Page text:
Saturday is Sexy… Sunday is Movies Night
This was a great question (reworded for clarity):
“I understand that the gravitational force that the Earth pulls on the moon depends on the mass of the Earth. So, as the human population increases does this mean that we will eventually pull the moon closer to the Earth?”
Let’s look at this in different parts. First, what is the mass of all the people on the Earth? As I am writing this, there are about 7 billion humans living on Earth.
If I know the average mass of a person, I can get the mass of all the people. Here’s where we guess. Well, not a completely random guess. No, it will be a well aimed guess. An average human male is maybe 160 pounds (70 kg) and a female is about 110 pounds ( 50 kg). I suspect those are a little high for all of the adults. I would guess that adults in the USA are a bit more massive than other parts of the world. Now, what about children? I could say that there about as many men as women. That would put the average mass somewhere around 60 kg. If I take into account children, maybe this average mass is around 40 kg.
Now that I have an estimate for the average mass of a human, the total human population mass is just going to be the total number of humans multiplied by the average human mass. This would give a mass of 280 billion kg (2.8 x 109 kg). That’s a large mass, but how does it compare to the mass of the Earth? At about 6 x 1024kg, all the humans are just a tiny fraction of the total mass (4.7 x 10-14 %).
Ok, there is another part to this question. Does the mass of the stuff on Earth change? By “stuff” I mean all the living things and consumable things like air and water. In short, the answer is no. Where do humans come from? Or perhaps I should ask where the mass that makes up humans comes from? As a person grows or as new people are created, the mass for this new material comes from three sources: air, water, and food. Actually, I’m not too sure how much of our material comes from the air but it could be a small contributing factor.
But where does the food come from? If everyone was a vegetarian, the food would come from plants. But where does the mass of plants come from? Most of the plant mass comes from the air? Yes, the air. Plants take in carbon dioxide and produce oxygen. They save the carbon (and water and other stuff) to use as building blocks for growing. It might seem strange, but it’s true.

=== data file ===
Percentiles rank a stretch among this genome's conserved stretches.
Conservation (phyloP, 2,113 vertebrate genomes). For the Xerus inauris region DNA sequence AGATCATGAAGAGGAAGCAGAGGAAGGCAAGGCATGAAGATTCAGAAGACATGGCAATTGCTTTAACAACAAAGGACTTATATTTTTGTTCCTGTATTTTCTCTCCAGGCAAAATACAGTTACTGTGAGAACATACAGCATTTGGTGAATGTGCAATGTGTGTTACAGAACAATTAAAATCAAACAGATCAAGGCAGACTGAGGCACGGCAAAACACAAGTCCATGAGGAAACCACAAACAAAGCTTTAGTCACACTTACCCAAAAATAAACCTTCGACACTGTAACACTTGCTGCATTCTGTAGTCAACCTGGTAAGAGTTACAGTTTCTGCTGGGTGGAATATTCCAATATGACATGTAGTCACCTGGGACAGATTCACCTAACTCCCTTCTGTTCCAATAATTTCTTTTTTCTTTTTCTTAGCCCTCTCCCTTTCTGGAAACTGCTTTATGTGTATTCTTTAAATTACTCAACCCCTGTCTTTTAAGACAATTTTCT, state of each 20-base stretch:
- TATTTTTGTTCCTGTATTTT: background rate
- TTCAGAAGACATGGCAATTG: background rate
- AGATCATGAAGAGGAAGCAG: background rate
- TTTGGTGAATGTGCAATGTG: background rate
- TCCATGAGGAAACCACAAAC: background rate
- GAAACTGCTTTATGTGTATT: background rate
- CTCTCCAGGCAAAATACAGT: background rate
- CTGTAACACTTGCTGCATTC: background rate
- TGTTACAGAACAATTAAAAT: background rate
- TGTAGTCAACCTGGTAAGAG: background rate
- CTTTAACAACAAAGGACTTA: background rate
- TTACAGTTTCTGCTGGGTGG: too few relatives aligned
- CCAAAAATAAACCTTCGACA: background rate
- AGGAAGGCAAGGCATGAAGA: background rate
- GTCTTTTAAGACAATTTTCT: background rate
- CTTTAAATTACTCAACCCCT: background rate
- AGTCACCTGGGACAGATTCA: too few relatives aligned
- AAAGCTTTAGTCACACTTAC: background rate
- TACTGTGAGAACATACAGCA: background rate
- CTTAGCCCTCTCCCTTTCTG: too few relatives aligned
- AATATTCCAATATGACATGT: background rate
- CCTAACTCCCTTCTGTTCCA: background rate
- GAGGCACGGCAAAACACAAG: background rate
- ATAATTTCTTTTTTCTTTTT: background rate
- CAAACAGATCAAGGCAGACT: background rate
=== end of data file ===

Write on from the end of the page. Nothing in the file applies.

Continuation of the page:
That means that indirectly at least, the mass of the human population comes from the air. When people die, they decompose and produce more carbon dioxide. It’s an endless cycle. Just about all of the mass comes from something that is already on the Earth. Yes, I said “just about”.
Does any mass leave the Earth? Does any mass added to the Earth? The answer for both questions is yes.
When does the Earth lose mass? First, there is loss of gas in the atmosphere. Think of our air as a bunch of gas particles bouncing around. That’s essentially what is happening. Some of these particles of gas (oxygen or nitrogen molecules) are going quite a bit faster than other particles. If the particle is going fast enough and it is near the top of the atmosphere, it can escape Earth’s gravitational influence. This does happen, but the effect is quite small. The other way for the Earth to lose mass is when humans send objects into space. Again, the total mass of all the man made space objects is quite small.
The Earth also gains mass. According to NASA, there are about 100 tons of meteoroids hitting the Earth each day. Over a year, this would be 3 x 107 kg. It would take about 100 years worth of meteors to equal the mass of the human population. However, doubling something super small is something still super small.
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